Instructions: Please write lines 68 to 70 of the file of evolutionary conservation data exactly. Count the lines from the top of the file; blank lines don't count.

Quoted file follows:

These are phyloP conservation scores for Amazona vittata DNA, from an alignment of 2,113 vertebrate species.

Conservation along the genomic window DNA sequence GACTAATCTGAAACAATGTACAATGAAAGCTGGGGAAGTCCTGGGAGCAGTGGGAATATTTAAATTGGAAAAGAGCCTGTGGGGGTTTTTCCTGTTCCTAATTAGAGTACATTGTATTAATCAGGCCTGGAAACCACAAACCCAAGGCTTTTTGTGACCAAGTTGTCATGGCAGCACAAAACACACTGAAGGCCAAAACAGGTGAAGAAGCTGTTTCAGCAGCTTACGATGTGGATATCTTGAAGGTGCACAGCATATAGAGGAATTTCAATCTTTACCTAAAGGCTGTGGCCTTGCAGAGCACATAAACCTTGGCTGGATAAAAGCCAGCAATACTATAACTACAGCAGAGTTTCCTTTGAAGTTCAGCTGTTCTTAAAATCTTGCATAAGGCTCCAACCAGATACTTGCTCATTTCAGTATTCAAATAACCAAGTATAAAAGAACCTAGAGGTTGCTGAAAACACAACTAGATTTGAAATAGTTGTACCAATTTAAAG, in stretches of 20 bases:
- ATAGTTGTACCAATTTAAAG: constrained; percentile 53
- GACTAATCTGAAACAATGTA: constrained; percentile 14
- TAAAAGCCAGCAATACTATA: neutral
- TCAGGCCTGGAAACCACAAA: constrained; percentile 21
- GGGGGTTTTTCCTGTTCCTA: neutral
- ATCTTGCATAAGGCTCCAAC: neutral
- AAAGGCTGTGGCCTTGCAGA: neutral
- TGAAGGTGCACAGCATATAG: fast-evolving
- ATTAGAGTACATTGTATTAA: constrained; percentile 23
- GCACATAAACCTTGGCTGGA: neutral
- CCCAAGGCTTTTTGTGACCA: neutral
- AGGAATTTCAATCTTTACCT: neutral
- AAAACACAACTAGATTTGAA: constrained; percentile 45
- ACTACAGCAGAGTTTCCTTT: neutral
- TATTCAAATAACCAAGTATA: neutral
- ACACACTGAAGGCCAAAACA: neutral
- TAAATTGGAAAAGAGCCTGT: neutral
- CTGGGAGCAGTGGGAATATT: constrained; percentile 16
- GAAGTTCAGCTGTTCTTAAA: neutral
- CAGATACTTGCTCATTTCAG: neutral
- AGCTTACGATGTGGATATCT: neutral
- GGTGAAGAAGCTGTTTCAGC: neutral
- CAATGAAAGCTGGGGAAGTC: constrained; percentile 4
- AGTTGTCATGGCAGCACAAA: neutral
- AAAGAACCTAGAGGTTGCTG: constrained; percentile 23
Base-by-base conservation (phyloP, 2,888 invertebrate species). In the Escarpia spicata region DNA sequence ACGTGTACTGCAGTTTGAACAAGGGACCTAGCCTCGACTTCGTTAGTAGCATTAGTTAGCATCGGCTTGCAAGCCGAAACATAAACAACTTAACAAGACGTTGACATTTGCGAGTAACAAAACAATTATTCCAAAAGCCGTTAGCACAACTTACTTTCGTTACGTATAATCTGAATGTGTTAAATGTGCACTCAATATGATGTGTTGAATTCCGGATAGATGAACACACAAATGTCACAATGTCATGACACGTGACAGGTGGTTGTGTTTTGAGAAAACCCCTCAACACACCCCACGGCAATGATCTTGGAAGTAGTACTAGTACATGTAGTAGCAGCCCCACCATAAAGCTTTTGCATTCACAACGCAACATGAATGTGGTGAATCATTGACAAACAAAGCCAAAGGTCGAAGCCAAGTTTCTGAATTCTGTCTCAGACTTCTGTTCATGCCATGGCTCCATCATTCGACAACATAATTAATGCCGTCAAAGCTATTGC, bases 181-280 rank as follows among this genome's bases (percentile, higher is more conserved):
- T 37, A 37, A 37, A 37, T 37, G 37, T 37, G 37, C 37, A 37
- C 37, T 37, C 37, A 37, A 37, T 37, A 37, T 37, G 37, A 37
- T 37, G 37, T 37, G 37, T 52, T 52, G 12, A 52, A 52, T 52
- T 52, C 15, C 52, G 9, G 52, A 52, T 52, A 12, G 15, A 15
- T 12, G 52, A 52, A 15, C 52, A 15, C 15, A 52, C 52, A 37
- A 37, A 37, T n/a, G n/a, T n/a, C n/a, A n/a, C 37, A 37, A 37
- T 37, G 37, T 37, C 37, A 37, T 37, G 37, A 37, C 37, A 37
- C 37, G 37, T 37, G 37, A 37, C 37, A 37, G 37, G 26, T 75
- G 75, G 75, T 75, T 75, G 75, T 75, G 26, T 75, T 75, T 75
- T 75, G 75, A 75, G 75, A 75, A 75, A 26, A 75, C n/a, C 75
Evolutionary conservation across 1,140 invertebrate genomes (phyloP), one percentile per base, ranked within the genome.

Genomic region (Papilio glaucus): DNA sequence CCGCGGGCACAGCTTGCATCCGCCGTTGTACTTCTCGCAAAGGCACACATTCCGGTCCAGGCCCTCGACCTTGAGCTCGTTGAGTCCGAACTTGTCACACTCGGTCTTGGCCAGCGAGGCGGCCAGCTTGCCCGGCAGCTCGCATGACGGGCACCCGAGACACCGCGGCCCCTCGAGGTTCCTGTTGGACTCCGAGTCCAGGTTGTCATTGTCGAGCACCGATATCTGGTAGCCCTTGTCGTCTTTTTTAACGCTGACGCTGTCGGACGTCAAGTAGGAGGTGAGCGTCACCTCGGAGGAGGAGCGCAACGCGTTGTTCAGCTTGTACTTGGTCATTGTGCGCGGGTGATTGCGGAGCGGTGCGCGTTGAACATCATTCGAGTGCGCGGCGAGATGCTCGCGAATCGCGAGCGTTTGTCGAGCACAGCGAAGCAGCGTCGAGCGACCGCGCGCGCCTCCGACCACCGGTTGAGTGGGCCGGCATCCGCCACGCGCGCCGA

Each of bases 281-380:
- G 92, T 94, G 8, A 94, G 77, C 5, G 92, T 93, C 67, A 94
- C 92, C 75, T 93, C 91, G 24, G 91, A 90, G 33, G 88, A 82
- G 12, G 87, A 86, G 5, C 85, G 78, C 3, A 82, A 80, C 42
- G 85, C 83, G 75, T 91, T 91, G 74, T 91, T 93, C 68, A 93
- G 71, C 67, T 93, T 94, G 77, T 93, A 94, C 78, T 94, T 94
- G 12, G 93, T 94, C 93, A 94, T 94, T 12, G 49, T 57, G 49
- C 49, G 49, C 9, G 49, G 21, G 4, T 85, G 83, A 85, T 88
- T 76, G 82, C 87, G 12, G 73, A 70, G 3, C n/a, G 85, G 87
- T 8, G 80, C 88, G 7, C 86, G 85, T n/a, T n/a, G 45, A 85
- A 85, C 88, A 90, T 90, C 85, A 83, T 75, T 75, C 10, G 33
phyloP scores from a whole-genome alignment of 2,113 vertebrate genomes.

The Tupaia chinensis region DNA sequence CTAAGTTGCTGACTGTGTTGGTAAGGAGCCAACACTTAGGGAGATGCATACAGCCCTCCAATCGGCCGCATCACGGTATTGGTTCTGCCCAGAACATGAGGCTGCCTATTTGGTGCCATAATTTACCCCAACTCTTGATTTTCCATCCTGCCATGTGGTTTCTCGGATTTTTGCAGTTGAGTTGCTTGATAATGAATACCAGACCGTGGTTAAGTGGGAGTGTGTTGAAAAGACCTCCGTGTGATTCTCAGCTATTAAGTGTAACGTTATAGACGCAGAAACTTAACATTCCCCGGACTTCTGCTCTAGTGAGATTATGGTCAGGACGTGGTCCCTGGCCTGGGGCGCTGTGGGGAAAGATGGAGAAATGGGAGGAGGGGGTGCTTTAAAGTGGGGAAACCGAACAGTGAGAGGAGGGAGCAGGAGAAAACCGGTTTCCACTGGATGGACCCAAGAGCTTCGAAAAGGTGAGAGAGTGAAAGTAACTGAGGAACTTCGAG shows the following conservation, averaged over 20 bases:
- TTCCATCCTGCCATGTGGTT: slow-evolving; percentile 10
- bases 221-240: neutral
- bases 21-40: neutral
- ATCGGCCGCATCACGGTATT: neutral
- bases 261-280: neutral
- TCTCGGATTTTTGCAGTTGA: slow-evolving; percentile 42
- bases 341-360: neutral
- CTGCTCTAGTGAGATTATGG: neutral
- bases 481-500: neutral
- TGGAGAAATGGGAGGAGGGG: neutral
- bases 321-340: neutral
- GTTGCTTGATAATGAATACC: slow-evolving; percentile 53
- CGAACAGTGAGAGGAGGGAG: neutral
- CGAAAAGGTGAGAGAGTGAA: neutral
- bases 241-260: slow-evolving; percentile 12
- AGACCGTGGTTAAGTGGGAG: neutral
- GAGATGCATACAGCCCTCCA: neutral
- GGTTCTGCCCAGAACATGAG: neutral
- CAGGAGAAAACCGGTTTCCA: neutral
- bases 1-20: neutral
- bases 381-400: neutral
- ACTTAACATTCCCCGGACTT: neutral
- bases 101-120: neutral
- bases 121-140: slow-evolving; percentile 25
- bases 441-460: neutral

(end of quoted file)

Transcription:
- bases 241-260: slow-evolving; percentile 12
- AGACCGTGGTTAAGTGGGAG: neutral
- GAGATGCATACAGCCCTCCA: neutral